Really Sciency

Visit my other blog 'Really Sciency' looking at Climate Science and its portrayal, misrepresentation and denial in the media.

Friday, 25 February 2011

Why are some Christians just 'sick'?

Christians, usually the more fundamental kind, are oft criticised for gloating on the belief that 'unworthy people' will go to hell which is usually the fire, brimstone, gnashing of teeth and eternal torment kind. It almost seems to give them joy that people who didn't make the righteous grade, which they seem confident on reaching, will be horribly punished for eternity.

But this post isn't really about them, but about a more specific 'sick' Christian called Anthony Horvath who has a website and a series of stories about three people dying and going to Heaven. The three people are Richard Dawkins, Antony Flew, and Mother Teresa.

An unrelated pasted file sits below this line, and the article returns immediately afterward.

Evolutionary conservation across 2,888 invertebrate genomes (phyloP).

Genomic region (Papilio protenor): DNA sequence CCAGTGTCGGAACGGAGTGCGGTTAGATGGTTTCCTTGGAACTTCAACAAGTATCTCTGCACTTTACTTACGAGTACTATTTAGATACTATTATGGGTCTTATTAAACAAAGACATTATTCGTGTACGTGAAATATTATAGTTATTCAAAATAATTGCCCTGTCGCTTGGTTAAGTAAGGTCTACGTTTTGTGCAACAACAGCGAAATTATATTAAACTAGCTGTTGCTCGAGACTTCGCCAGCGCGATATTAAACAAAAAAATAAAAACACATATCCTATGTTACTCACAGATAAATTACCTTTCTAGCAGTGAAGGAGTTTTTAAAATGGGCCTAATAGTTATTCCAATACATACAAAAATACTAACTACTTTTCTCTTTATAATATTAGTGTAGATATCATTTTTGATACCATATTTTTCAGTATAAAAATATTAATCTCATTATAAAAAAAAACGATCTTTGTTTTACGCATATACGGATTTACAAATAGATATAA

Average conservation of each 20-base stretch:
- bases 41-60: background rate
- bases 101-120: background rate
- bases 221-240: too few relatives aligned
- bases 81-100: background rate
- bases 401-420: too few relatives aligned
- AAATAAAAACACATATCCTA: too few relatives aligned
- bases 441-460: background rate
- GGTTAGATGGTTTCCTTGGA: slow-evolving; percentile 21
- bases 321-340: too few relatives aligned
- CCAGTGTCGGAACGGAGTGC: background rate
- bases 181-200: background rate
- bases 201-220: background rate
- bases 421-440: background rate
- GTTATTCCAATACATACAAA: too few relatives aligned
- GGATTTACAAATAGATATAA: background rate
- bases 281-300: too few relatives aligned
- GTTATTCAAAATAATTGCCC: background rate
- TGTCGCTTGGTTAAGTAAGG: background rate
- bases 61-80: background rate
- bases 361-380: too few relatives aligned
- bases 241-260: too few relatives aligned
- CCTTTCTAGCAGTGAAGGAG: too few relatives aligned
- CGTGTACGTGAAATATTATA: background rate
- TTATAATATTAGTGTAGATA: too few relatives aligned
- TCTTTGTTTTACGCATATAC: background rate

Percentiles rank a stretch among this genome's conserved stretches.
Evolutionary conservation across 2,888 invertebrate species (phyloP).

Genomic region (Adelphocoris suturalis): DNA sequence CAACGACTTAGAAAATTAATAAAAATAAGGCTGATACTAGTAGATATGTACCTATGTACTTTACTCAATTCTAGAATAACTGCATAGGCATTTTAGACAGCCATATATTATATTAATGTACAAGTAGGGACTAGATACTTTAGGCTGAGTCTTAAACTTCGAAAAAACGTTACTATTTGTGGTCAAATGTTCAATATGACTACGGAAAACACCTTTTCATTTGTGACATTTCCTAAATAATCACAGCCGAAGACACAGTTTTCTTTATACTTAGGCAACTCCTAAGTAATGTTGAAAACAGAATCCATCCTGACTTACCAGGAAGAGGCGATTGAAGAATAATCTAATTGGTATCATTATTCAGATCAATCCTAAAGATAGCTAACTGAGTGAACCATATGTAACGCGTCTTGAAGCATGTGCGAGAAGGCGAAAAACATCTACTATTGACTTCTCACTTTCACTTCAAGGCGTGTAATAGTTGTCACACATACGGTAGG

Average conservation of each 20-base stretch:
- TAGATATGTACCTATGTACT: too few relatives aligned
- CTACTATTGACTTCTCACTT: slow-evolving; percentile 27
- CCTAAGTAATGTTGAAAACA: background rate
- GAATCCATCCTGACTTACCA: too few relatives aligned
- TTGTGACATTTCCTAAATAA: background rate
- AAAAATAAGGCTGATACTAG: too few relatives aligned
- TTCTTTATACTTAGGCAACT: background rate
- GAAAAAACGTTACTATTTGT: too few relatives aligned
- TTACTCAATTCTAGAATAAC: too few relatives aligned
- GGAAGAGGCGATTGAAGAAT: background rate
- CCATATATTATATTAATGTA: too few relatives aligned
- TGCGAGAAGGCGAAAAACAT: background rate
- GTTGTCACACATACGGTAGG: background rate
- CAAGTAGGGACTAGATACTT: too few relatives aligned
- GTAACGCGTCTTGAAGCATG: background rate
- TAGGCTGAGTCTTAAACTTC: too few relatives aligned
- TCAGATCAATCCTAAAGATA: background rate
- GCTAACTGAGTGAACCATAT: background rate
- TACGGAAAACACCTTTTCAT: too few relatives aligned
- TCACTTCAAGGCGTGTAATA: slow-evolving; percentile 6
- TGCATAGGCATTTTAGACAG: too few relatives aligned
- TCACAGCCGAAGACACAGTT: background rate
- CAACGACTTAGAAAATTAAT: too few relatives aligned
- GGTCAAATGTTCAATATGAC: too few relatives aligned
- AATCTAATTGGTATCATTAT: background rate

For starters only two of these people are actually dead. Richard Dawkins is currently still very much alive and it seems very inappropriate and dare I say unchristian to write about someone dying and what becomes of them, while they are still in this world.

But the inappropriateness of this pales beside the actual story, which the biologist Professor PZ Myers aptly summarises on his blog Pharyngula ;
"Richard Dawkins dies, goes to heaven, is judged, and sent to hell. It's short, only seven pages long, and five of them are spent in loving description of the disintegration of Dawkins. It's nothing but a horror story for Christians in which the bad guy meets a grisly end".
I  truly consider this to be sick and ghoulish. To quote Myers again;
"It's a wonderfully Christian fantasy, isn't it?"


  1. Personally I don't find the taking of pleasure or satisfaction from the suffering of others (whether real or imagined) particularly in keeping with Jesus Christ's teachings regarding the treatment of others.

  2. Most Christians don't in my experience. Most don't even believe in a literal fiery hell only the more fundamental sects. I'm not sure exactly what this guy believes but to describe the end of an actual living person takes relish.